Overweight dogs and cats don’t deserve lower quality ingredients to lose weight; they simply need your help in providing them with the proper amount of high quality food. If you're already feeding your pet CANIDAE or FELIDAE, you know the benefits of providing a well balanced, natural and healthy diet. Pets that eat a premium quality food like CANIDAE or FELIDAE don't have to eat as much in order to feel full. Along with proper exercise, a high quality food can help keep your pet at their recommended weight.

Wednesday, May 23, 2012

Tips for Creating a Social “People Friendly” Dog

By Suzanne Alicie

While some people prefer their dogs to be protective and guard their home and family, most of us would like our family pets to be social and people friendly. It can be a hassle and even frightening to worry about what your dog may do when someone comes to visit. It’s easier to socialize younger dogs, but even older dogs with consistent training and stability can learn to be social.

The key to socializing your dog is of course to have the dog in social situations. When dealing with a puppy, it’s important to introduce them to many people and other dogs. Visit the dog park, have doggie play dates and let your dog get comfortable in crowds. If you have an older dog that isn’t socialized very well, make sure that you take precautions before you take him into a social setting. You may want to muzzle your dog so he isn’t able to bite anyone or any other dog, and introduce him socially a little bit at a time.

Talking to your dog, soothing him and easing him into social activities with people and dogs will go a long way toward calming the dog and making the social aspect easier for him to accept. If you’re nervous and anxious about all the ways that introducing your dog socially could go wrong, your dog will pick up on that too. Maintain a calm demeanor and let your dog know that it is okay.

If your dog cowers or behaves as if he’s frightened of other dogs or people, let him get used to them from a distance before approaching. Dogs are curious and once they’ve become accustomed to different smells they will want to check out the other dogs and people around them; let your dog socialize on his own terms.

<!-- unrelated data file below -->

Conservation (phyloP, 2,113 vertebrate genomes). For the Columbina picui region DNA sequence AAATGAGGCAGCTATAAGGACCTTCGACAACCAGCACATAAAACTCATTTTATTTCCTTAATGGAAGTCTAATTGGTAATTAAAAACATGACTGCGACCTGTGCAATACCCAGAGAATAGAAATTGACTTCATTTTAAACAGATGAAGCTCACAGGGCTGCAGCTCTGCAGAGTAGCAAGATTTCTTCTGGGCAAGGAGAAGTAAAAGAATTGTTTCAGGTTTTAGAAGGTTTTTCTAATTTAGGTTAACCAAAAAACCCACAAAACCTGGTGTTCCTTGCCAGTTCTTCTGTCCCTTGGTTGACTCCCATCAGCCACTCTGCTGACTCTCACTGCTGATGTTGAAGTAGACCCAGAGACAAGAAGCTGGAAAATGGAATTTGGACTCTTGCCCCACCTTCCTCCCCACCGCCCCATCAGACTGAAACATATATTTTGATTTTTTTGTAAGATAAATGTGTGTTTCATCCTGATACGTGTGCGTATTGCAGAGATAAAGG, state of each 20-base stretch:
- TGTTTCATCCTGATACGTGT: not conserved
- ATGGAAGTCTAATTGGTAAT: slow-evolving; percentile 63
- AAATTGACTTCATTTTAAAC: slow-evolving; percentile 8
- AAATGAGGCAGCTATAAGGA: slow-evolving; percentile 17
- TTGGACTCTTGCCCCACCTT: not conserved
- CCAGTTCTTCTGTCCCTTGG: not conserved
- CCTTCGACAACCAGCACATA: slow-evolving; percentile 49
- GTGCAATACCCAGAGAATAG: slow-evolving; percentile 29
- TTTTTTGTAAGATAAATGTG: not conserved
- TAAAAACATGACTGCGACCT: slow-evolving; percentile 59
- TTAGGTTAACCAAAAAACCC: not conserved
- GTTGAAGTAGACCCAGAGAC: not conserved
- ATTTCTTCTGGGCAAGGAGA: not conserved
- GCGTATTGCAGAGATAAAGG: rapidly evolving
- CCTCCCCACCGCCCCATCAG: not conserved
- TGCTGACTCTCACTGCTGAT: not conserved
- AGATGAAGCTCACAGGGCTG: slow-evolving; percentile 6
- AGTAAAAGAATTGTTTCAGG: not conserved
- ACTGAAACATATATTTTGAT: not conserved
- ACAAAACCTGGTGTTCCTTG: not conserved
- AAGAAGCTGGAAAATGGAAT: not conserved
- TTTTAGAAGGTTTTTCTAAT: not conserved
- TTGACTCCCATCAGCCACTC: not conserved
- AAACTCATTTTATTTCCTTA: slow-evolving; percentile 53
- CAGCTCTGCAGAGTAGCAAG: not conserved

Tuesday, May 22, 2012

Best Apps for Pet Owners

By Langley Cornwell

“There’s an app for that” is a catchy phrase. In fact, the slogan plays an important role in Apple Computer’s promotion of their iPhone. The tagline has become so popular it’s now become a part of our culture, making its way into general conversations and even into pop music.

So it stands to reason that, when it comes to being a responsible pet owner, well… there’s an app for that.

There are apps to assist you in locating dog parks, finding pet-friendly hotels and comparing dog walkers and pet sitters. There are apps for tracking your pet’s health, practicing various training methods, illustrating grooming techniques and reminding you of feeding times or medication requirements. There are even apps that help you select the most nutritious and specific foods for your pets; foods like CANIDAE and FELIDAE.

There is a website called Mashable Tech that lists the most popular apps for pet owners. There are also helpful apps listed on Yappler. I’ve tried some of these apps, but not all. Here’s a rundown of some current recommendations.

Apps to keep your pet healthy and strong

Cat Doctor: Expert veterinarian advice for your cat, right at your fingertips. Cat Doctor is organized into critical topics so it’s easy to find exactly what you’re looking for. There’s also an informative video hosted by a cat-specific veterinarian with over 30 years of experience.

Pet First Aid: An app that keeps all of your pet’s important medical records in one place. It also provides illustrations and videos of what to do in case of a medical emergency. The cool thing about this app is you can reach the information when you’re offline so if you get into trouble while hiking the back roads with your four-legged pal, you can access advice immediately.

Pet Vet Records: Here’s a way to track your pet’s health and share their medical records and files with your vet. This app is good for someone who moves frequently, because you can easily transfer your pet’s health information from one vet to another.

Monday, May 21, 2012

Why Do Dogs Circle Before Lying Down?

By Linda Cole

My first dog, Jack, was an American Eskimo. When he started to get older, I adopted an American Eskimo puppy named Kirby. My mom had an American Eskimo named Heidi. When our dogs were together and we took them outside to do their business, we always enjoyed a ritual they all engaged in. They would spread out and Jack would circle one way, Kirby circled the other way and Heidi matched one of them. They always started to circle at the same time, circled for about a minute and then stopped at the exact same time to do what they needed to do. It was like watching a choreographed dance routine. They also circled before lying down.

Circling is a common practice most dogs do at one time or another. Going around and around before doing their business is one example; however, not all dogs do this. A curious or concerned dog will circle an area to check for the scent of another dog. A dog's nose is always on guard for scents he needs to pay attention to. Few dogs can resist checking out another dog's calling card.

No one knows for sure why dogs circle, but scientists believe it's a hard wired behavior that goes back to before we domesticated dogs. In the wild, there are no doggie beds with soft cushions. Wild dogs had to make their bed wherever they could find a suitable location, and sometimes it was in grassy/weedy areas. Most likely, circling is an instinctive behavior, and a dog circles to flatten the area where he intends to bed down to make it more comfortable.